The Leadership Journey Podcast Season 2, Episode 15: Russell Birney part 2

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Russell Birney is back this week, continuing his story (you can listen to the first part here).

In this part of the interview Russell talks about his ministry in three of the four churches where he has served, starting with two years in Carrickfergus where he was somewhat pitched in at the deep end before moving on to the challenging environment of Newry where people were feeling the weight of the Troubles: he stayed in Newry for 9 years.

He then spent over 20 years in High Kirk, Ballymena, where he faced the challenge of bringing change to a church whose previous minister had been there for 36 years.

In this context he talks about key influencers that helped shape his thinking about and his excitement for the Church: David Watson in York, and Ray Stedman in California. (You can still pick up copies of David Watson’s book, I believe in the Church).

Questions for your own reflection:

  • Have you any examples of being pitched in at the deep end in leadership? What happened and what did you learn?
  • Russell talks about his view of the importance of pastoral visitation: if you are in church leadership, how do you react to Russell’s view? What is your own practice?

The Leadership Journey Podcast Season 2, Episode 14: Russell Birney

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The guest in the first episode of the podcast in 2019 is Russell Birney. Russell is a retired Presbyterian minister whose ministry spanned several decades and included over 20 years as minister of High Kirk in Ballymena. He is a former moderator of the Presbyterian Church in Ireland.

In this first part our our conversation we talk about Russell growing up in Fermanagh, about his experience of coming to faith (it was not a straightforward journey), and about the decision to pursue training for Presbyterian ministry.

Along the way we discuss mentoring and the value of having friends and people who speak into our lives.

Next week I’ll be talking to Russell about his ministry in several congregations, some of the challenges he faced, and some of the important things he was learning about ministry as well as conviction about the importance of the Church.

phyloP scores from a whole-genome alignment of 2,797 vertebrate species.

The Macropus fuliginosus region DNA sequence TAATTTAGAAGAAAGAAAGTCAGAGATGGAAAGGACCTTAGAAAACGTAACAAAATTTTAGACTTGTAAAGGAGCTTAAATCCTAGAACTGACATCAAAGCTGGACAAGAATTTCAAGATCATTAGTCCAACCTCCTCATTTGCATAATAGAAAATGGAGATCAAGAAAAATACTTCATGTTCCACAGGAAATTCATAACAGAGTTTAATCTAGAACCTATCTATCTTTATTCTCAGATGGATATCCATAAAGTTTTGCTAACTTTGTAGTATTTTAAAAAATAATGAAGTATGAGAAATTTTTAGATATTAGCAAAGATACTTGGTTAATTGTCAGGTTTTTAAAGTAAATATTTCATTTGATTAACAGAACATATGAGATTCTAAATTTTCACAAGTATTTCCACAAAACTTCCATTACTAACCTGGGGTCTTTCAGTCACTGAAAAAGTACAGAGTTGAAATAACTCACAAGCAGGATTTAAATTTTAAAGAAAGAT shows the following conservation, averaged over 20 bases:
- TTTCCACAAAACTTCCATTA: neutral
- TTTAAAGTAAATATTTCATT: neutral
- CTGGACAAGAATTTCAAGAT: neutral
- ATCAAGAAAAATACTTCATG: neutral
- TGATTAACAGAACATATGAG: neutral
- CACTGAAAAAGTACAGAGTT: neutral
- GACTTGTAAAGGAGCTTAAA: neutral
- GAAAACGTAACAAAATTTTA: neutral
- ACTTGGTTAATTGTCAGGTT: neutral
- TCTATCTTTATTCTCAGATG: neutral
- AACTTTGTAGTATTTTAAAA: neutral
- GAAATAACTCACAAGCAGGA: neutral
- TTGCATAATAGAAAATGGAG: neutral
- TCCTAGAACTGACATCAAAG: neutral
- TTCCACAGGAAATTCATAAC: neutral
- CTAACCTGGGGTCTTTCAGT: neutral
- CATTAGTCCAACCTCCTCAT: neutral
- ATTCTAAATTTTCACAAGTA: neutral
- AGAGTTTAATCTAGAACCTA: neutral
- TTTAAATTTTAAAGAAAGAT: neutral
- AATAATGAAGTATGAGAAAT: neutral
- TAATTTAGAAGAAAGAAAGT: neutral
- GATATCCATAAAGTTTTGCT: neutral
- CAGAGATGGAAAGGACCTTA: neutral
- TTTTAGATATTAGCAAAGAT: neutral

Here is this week’s episode:

 

THE LEADERSHIP JOURNEY PODCAST, SEASON 2, EPISODE 13: DAVID DUNLOP (part 2)

David Dunlop

In this week’s episode we resume David Dunlop’s story.

David describes some significant conversations that took place while on sabbatical including how he was introduced to the programme of Arrow Leadership and their work on issues of character, calling and competence in leaders. Arrow proved to be a huge formative experience for David.

Another key encounter during his sabbatical was with someone who asked him what he was doing to guard his heart (see Proverbs 4:23). Such was the impact that this verse has become David’s life verse.

From there David goes on to talk about spiritual disciplines/holy habits and describes a number of practices including a rule of life that includes spiritual disciplines, self care, use of time, and silent retreats.

As a leader he recognises the importance of being aware of perceived expectations and avoiding becoming proud when he’s praised and crushed when he is criticised. He also talks about the role of other people in his life, including the importance of his wife in helping him to guard his heart.

David also talks about his journey as a (reluctant, not unwilling) leader in Windsor – not least in his preaching ministry. We also talk about team and how David has experienced that in Windsor Baptist.

He also gets the opportunity to speak to a young version of himself and shares advice he would give which includes this: ‘If you want to be in leadership for a short time, knock yourself out’, and the advice to hold some things lightly.

 



If you would like to know more about the Arrow Leadership course you can find out more on their websites: the international site is here, and the Irish site is here.

And you can find out more about Windsor Baptist Church here.

Here are some of the books and authors mentioned in the podcast:

Carson Pue: Mentoring Leaders;

James Lawrence: Growing Leaders;

Mark Buchanan: Your God is too Safe,

Mark Buchanan: The Rest of God;

Burns, Chapman and Guthrie: Resilient Ministry.


For your own reflection:

  • What are you doing to guard your heart?
  • Do you follow any kind of rule of life?
  • If your leadership involves preaching, how do you ensure that you allow the Scripture to speak?
  • Are you clear about who you are as a leader, without needing to try to be someone you are not?
  • What is your rule of thumb about what can be held lightly and what needs to be held firmly?

The Leadership Journey Podcast, Season 2, Episode 9: Clive Atkinson (part 2)

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This week there’s more from Clive Atkinson from All Saints Church in Vevey (if you missed part one, you can catch it here).

Following his training in Dublin, Clive served his time as a curate in North Belfast followed by his first incumbency in West Belfast, in an ‘interface’ part of the city (listen for the account of the exploding bread van!).

From Belfast, he moved to his current church in Switzerland, and describes some of the challenges around the move.

He describes some of the ways he sensed God calling him to move (including the Sunday when he made his first visit to All Saints – a Sunday when there just happened to be a Northern Irish preacher in the pulpit!).